UN Secretary-General Ban Ki-moon warned on Thursday that massacres of civilians, such as the one perpetrated in Houla last weekend in which more than 100 people were killed, could plunge Syria into a devastating civil war.
Ban cited fears raised on Tuesday by Kofi Annan, the joint special envoy for the Arab League and United Nations, that Syria may have already reached a "tipping point" following the slaughter of 108 people in Houla last Friday. The April 12 ceasefire, that forms part of Annan's 6-point plan to restore peace, has so far failed to take hold.
"The massacre of civilians of the sort seen last weekend could plunge Syria into catastrophic civil war - a civil war from which the country would never recover," the UN secretary-general told a conference in Istanbul.
"The more the international community knows," Ban said, "the more likely it is that we can advance on our most important goal: to help find a political solution, a solution that safeguards the lives and interests of all the Syrian people.
"Let me state plainly, however: The UN did not deploy in Syria just to bear witness to the slaughter of innocents," he said. "We are not there to play the role of passive observer to unspeakable atrocities."
Turkish Prime Minister Recep Tayyip Erdogan, meanwhile, called on the world to pay heed to the desperation of families whose children are massacred in Syria.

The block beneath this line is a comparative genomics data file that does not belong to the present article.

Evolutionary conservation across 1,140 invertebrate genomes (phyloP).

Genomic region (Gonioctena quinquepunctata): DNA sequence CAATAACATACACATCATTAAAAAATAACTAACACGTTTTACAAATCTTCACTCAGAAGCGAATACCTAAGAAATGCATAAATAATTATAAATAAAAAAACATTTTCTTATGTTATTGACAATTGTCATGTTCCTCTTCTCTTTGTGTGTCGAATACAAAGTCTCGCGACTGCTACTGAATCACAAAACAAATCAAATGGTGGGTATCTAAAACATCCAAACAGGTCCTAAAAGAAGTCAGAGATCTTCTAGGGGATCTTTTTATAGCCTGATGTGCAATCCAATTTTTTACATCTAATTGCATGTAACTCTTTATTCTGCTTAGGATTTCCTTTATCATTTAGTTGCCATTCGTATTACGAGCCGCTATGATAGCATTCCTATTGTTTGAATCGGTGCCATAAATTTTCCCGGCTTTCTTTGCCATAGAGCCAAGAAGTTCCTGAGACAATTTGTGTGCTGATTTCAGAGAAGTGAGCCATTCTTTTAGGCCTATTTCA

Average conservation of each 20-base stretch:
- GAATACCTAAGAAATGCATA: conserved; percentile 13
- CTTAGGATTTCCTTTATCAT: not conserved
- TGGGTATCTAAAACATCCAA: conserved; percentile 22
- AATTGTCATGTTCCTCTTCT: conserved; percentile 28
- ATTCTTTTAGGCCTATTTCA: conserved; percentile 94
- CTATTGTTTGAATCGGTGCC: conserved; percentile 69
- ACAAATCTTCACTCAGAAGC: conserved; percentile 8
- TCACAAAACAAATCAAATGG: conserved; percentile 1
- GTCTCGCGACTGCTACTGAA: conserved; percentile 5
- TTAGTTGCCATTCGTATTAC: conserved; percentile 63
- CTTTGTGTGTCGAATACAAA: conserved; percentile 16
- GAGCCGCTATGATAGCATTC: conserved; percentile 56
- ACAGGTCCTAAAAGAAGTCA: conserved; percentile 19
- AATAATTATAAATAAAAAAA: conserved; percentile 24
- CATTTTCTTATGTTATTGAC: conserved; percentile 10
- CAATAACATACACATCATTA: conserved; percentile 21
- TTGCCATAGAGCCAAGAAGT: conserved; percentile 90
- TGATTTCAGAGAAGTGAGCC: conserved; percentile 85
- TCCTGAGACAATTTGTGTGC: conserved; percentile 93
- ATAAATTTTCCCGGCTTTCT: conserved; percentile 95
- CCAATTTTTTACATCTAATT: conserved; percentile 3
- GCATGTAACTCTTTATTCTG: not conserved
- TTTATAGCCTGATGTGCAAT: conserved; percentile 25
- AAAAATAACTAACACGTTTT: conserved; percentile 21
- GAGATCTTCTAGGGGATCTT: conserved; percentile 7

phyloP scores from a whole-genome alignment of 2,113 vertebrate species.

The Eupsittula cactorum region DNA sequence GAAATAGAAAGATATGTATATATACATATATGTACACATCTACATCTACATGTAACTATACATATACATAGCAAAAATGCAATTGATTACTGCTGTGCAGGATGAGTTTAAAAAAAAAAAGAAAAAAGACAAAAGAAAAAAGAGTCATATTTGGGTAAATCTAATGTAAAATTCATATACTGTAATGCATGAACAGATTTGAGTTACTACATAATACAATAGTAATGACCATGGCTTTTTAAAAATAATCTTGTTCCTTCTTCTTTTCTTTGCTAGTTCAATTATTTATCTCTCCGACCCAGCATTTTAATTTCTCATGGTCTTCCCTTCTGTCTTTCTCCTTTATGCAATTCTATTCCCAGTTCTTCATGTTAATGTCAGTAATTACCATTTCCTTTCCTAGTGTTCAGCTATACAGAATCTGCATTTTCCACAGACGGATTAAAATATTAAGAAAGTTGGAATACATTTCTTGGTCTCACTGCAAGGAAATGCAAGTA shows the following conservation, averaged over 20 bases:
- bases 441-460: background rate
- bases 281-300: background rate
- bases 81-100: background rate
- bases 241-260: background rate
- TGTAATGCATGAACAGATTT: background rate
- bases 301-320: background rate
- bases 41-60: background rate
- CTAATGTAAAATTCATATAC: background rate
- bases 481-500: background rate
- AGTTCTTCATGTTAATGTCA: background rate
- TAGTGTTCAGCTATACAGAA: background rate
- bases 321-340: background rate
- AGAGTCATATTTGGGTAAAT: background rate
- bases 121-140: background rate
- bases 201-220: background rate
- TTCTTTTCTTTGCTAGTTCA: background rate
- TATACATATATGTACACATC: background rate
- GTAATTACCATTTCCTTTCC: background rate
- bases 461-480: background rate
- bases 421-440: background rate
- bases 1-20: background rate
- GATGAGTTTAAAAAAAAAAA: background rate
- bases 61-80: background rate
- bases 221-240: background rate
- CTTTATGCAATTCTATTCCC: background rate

Erdogan said these are "our children who are massacred in Hama, Homs and Houla, as much they are the children of desperate Syrian families."
He said the world should not remain silent in the face of "oppression."
Meanwhile, China on Thursday urged the world give UN-Arab League envoy Kofi Annan's peace plan for Syria more time to work, saying there could not be instant solutions to such a complex crisis.
Syrian rebels on Wednesday gave President Bashar Assad a 48-hour deadline to comply with an international peace plan otherwise they would renew their battle to overthrow him.
The ultimatum was issued after UN observers reported the discovery of 13 bodies bound and shot in eastern Syria, adding to the world outcry over the massacre last week of 108 men, women and children.
"China believes that the situation in Syria currently is certainly very complex and serious," Foreign Ministry spokesman Liu Weimin told a daily news briefing.
"But at the same time, we believe that Annan's mediation efforts have been effective and we ought to have even more faith in him and give him more support," he added.
Meanwhile, the Syrian state TV reported that the government released 500 prisoners who were arrested on suspicion of involvement in the 14-month-old revolt, two days after peace envoy Kofi Annan urged President Bashar Assad to free detainees.
"500 people involved in the events taking place in Syria, without blood on their hands, have been released," a newsflash on state TV read.
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